Some of the most popular ones include CompareTheMarket.com, GoCompare.com and Confused.com.







Check directly with insurance providers as well

Not all insurance providers are on the major comparison websites – for example, Direct Line doesn’t list its deals anywhere other than its website.

So if you tend to stick with a particular company, check its website to see its latest prices.

Look for quotes 23 days before your renewal

MoneySavingExpert says 23 days before your car insurance is due to expire is the prime time to find the cheapest deals.

For home insurance, you should be checking 21 days before.

Leave it later and car insurance prices can almost double because insurers will view those who renew at the last-minute higher risk.

Can you benefit from multicar deals?

If your household has more than one car, you should check if a multicar deal could save you cash.

Sadly, multicar insurance policies aren’t included on comparison sites so you’ll need to contact insurance firms directly to find out their prices.

There are also multi-policy discounts, reducing the cost if you’ve two cars, or get car and home insurance together.

Check if you can claim cashback

Cashback sites will often advertise insurance deals – and MSE says you currently get up to £70 back.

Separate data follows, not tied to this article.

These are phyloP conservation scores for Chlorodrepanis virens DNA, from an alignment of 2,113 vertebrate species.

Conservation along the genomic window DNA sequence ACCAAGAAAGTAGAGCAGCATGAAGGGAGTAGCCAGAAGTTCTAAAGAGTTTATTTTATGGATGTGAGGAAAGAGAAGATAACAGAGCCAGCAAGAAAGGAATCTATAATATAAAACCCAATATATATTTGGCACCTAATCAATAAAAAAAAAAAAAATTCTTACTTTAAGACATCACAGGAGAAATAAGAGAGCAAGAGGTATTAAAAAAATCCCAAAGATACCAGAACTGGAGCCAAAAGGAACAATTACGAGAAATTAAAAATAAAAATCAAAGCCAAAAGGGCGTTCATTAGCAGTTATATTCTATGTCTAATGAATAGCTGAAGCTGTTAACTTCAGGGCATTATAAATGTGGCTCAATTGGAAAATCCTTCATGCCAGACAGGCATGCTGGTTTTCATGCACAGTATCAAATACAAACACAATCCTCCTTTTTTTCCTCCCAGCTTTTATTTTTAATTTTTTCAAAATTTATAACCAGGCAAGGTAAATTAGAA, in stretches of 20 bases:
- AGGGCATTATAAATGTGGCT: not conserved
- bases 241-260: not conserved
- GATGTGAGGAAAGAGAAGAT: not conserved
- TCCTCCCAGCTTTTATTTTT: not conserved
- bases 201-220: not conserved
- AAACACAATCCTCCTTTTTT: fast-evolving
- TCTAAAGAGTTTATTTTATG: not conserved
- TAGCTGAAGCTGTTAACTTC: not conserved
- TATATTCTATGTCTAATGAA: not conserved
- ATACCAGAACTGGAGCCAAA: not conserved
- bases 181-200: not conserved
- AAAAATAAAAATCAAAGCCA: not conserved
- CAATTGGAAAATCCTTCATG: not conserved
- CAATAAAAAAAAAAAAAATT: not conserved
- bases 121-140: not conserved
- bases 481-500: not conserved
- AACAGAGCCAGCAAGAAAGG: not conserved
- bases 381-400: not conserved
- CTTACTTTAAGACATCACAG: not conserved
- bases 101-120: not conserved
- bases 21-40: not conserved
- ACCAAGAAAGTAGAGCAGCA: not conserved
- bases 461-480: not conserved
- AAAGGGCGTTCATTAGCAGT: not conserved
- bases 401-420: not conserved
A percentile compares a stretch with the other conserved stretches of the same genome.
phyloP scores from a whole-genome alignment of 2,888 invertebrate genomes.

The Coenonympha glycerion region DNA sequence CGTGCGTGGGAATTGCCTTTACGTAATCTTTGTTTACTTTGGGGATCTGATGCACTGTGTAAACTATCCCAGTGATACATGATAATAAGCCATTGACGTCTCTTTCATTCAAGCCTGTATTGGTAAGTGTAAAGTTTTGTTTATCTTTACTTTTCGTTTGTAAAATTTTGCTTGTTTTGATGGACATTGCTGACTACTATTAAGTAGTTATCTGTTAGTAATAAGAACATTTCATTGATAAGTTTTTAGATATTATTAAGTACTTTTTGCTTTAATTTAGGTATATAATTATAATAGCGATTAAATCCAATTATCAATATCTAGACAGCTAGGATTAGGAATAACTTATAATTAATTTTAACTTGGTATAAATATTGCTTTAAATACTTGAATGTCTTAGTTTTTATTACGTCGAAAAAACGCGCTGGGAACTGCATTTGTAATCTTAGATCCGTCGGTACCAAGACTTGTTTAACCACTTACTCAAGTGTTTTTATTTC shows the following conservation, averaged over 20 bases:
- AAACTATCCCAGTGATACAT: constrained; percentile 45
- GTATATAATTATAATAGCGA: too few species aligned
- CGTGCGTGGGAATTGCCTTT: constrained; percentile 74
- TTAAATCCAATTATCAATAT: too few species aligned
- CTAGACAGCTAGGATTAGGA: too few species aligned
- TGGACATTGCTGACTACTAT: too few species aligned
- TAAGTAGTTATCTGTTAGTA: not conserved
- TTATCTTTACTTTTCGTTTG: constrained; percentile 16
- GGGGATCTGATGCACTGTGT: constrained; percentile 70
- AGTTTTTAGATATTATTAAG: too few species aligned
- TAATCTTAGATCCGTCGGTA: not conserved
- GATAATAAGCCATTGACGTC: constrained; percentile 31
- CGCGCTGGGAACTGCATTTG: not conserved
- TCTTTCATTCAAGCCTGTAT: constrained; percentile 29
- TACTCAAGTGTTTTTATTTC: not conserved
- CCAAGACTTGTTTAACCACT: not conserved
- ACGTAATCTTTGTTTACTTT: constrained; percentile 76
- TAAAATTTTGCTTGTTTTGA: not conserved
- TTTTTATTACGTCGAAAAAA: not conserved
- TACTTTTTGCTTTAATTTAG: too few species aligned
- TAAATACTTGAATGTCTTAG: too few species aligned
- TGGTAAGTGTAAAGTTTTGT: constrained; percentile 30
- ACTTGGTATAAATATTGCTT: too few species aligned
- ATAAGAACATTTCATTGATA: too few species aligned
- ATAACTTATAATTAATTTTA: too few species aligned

Cashback sites do as their name suggests. They give you money back when you make a qualifying purchase.

You usually need to make the purchase through a cashback website and then upload your receipt.

Two of the best known cashback sites are Topcashback and Quidco.

Third party isn’t always cheapest

You may automatically assume that comprehensive car insurance always costs more than third-party – but Martin says this isn’t always the case.

Martin said: “Comprehensive cover may undercut third party, as while it covers more, the mere fact that you selected it can change insurers’ views of your risk profile to outweigh that.”

Check the wording of your insurance policy carefully to see what each cover protects you against.

Comprehensive will offer the highest level of cover, while third-party usually only covers damage caused by someone else.

Make sure you buy the correct home insurance



Always check the wording of your policy to make sure you’re fully covered
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Martin has urged insurance customers not to “overinsure” their property when it comes to building insurance.

You should only cover the cost to rebuild it if knocked down, not to buy it, he says.

Homeowners should also be sure not to “underinsure” their belongings in terms of contents insurance, as you may not get a payout.

Always try to haggle

If you’re happy with your current insurance provider, you can still try haggling for a lower price.

Check if there are cheaper deals out there, then call your provider up and ask if they can match it.

While haggling is never guarantee to always work, it doesn’t hurt to ask.

Make sure the policy is right for you

Martin recommends you go through your policy with a fine-tooth comb to check what it covers to make sure you’re happy with it.

You should also check your insurance provider is regulated by the Financial Conduct Authority.